IMO this has nothing to do with gnome but is a problem with suspend2ram. I have the exactly same issue with a Huawei E620 PCMCIA card under OpenSuse 11.1 - KDE3.5. Every time the notebook goes to sleep you can actually do only one thing: pull out the card, plug it in and open in yast the modem recognition. (Useless to say that it wont dial either in a freshly booted system if you do not exactly the same procedure). After this you have 2 possibilities (at least on my machine):
a) the system freezes and you reboot (1% of cases). The card dials (99% of cases). Primitive…but works for me.
Good luck and I will follow eagerly if you find a solution.
I agree my problem is with Power Management e.g. suspend, screen dim etc.
But from what you say your modem card doesn’t work after a reboot either so I am not sure if your problem is the same as mine, at least from my understanding of what you said.
With s2ram I can suspend and resume with all services, although there is no login prompt for security. (Suspend to RAM - openSUSE - the package name in webpin is ‘suspend’ for openSUSE)
If I use Power Management features like screen dim and don’t manually s2ram -f suspend then I can’t get PCMCIA services back by unplugging the PCMCIA card as you do.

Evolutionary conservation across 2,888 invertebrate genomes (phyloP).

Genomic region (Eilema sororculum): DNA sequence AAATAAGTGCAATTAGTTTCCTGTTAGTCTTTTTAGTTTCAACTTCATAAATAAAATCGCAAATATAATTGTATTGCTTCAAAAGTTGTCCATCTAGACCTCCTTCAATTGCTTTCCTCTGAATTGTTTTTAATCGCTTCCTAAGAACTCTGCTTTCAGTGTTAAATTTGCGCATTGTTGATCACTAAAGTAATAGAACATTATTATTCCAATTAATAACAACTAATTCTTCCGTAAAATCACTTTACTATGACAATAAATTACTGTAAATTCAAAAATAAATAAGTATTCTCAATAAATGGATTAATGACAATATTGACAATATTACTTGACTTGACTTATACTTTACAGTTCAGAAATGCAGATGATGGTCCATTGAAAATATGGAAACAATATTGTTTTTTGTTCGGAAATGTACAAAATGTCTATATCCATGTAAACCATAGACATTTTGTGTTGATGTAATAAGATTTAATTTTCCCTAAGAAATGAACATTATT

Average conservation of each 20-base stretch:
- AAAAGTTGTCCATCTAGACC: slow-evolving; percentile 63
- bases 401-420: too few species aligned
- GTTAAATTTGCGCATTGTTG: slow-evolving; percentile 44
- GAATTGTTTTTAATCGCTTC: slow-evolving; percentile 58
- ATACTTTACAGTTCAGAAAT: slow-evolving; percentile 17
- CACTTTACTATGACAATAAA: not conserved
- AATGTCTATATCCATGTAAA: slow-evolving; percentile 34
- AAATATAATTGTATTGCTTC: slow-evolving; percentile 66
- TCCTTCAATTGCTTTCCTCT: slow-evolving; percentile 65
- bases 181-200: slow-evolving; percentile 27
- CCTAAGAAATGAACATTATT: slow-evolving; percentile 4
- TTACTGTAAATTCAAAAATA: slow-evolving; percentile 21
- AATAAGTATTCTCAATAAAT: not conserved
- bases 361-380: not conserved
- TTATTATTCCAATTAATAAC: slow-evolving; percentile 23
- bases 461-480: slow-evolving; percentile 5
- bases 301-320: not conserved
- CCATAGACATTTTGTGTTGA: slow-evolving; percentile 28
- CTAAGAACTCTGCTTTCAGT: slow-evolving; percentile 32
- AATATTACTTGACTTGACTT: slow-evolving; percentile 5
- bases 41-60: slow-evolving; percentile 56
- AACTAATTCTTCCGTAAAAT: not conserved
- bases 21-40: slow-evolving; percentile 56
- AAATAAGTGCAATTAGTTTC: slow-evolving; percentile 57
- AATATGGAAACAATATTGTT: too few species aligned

My PCMCIA cards are:- a) USB ports card and b) FireWire ports card.
I can’t find anything in Yast to restart the PCMCIA cards in the same way you can for your modem card. But unplugging/replugging the cards does get them to show up on the System Monitor which is the first step maybe.
If only I could discover the terminal command to restart the USB/FireWire services provided by the PCMCIA cards… :\
No, after reboot my PCMCIA card generally works always. Very rarely, if you do not power off it may have trouble to wake up, but then (since it is a modem card) if you do modem recognition in yast, you get it to work. I actually described the procedure without login out or rebooting. Just doing it while the system runs.
You could try the following (since PCMCIA cards are (since they are not express cards) generally simply adapters running throught the USB interface of your laptop. Try to install the programm powertop from the repositories(and since you are there the programme yakuake for comodity of use). So open a console (or F12 with Yakuake) and type su - and then after password “powertop”. Follow the instructions and disable the usb to sleep function. It should be actually be possible to deactivate the thing permanently but I have not present the info on how and where.
Good luck and I hope you get it fixed somehow. I am living with my 3.5 and 11.1 bugs because I know them and wait up to december in the hope the whole KDE generational update weathers out. Then probably the newer kernels will handle much better powersaving functions and cpu states and also the powerdevil function is expected to improve. Ah, logical, you use Gnome, so even then there will be a new version… there is hope.
One tip. If everything other fails, try one thing that works for me also as good as opening network devices under yast. If you open yast and click on hardware info, it may well be that by checking the components one by one the system might wake up.
(All this is terrible “prehistoric stoneage” ways of doing of course, but what can you do about it. One has to adapt to ones limitations. lol!